Robert Mullen

Email Address
[email protected]
Research Description

My research studies plant cells. More specifically, I look at: the processes that underlie oil production in seeds; the capacity of viruses to infect plant cells and the consequences of such infections; and, the structure and role of proteins that exist embedded in the membrane of plant cells.

Research Summary

My research focuses on three main areas of plant cell biology:
1) Characterization of enzymes involved in seed oil biosynthesis: This research is aimed at understanding various aspects of the molecular and cellular mechanisms involved in producing seed oils and their proper packaging into oil bodies. One of our current goals is to engineer neutral lipid accumulation in vegetative tissues of plants.
2) Understanding various aspects of the biogenesis of peroxisomes, including how membrane proteins are targeted to this organelle, and what role the endoplasmic reticulum (ER) serves in the formation of peroxisomes. We are also especially interested in understanding how certain viruses "hijack" peroxisomes for their replication in infected plant cells.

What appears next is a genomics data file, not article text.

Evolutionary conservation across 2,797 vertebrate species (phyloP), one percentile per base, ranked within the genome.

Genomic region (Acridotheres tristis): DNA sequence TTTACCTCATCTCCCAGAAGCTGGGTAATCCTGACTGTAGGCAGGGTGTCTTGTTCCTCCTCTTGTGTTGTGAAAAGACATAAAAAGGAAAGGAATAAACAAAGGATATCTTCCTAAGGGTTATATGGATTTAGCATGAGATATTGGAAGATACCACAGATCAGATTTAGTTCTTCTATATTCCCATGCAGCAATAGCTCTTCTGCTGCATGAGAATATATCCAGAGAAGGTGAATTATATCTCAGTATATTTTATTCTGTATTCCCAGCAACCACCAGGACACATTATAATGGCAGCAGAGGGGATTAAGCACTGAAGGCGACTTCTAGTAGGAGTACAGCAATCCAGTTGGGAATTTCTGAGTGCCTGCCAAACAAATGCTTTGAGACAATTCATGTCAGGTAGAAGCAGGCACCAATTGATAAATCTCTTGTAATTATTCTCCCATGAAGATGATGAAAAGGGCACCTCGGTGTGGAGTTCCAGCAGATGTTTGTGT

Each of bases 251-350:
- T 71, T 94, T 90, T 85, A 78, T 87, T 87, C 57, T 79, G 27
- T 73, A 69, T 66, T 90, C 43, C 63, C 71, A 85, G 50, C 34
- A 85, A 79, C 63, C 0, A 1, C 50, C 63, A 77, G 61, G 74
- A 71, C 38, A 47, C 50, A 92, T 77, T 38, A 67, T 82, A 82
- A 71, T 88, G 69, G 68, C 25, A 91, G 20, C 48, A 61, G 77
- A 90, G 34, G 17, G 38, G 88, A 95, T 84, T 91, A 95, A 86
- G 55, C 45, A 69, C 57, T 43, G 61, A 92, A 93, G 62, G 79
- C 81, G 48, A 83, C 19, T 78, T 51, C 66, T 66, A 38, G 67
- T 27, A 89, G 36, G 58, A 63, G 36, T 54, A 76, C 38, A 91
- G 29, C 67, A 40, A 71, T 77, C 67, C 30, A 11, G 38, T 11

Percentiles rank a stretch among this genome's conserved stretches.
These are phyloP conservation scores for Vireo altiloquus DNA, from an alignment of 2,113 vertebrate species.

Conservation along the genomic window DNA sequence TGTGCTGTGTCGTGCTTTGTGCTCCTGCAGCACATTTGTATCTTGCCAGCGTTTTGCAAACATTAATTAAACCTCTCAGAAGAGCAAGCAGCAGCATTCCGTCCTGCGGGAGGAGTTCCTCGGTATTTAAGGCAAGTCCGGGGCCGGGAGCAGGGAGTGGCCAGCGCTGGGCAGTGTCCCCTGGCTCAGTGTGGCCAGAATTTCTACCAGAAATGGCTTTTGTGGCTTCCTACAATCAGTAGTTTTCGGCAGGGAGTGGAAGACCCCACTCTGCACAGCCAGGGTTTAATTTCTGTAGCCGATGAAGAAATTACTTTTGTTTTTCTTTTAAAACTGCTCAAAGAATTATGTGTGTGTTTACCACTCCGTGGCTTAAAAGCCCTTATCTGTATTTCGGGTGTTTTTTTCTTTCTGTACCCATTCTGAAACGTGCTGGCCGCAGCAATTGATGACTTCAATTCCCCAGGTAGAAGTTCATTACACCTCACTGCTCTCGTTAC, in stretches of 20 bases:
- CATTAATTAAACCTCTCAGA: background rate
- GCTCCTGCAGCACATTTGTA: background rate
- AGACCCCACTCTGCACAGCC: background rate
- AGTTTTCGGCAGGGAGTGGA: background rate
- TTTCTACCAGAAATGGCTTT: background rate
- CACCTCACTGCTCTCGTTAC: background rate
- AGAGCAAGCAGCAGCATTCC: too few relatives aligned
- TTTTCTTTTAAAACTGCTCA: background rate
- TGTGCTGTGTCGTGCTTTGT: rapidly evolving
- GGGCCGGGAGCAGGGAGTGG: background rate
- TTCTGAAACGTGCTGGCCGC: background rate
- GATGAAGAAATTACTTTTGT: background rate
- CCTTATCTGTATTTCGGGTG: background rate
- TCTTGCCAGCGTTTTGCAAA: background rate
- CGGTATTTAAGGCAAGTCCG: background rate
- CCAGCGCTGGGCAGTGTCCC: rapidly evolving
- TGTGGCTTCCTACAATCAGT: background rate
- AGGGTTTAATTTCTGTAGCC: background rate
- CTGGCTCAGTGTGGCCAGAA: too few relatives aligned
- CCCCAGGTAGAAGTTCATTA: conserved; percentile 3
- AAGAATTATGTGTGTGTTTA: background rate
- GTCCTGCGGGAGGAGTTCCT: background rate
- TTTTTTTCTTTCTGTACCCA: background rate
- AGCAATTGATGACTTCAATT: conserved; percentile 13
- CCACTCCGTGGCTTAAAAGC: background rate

3) Identification and characterization of a unique class of integral membrane proteins known as "Tail-Anchored" (TA) proteins. Our research is currently aimed at identifying TA proteins using bioinformatic approaches and characterizing these proteins in terms of their localization, targeting signals, and the protein machinery (e.g., receptors) that mediate their membrane insertion and assembly.

Techniques Used

My research takes advantage of a wide range of cellular and molecular technologies, as well as biochemical and microscopic approaches. We also routinely carry out heterologous expression of plant genes in yeast and mammalian cells as a means to provide insights to different aspects of the processes being examined.

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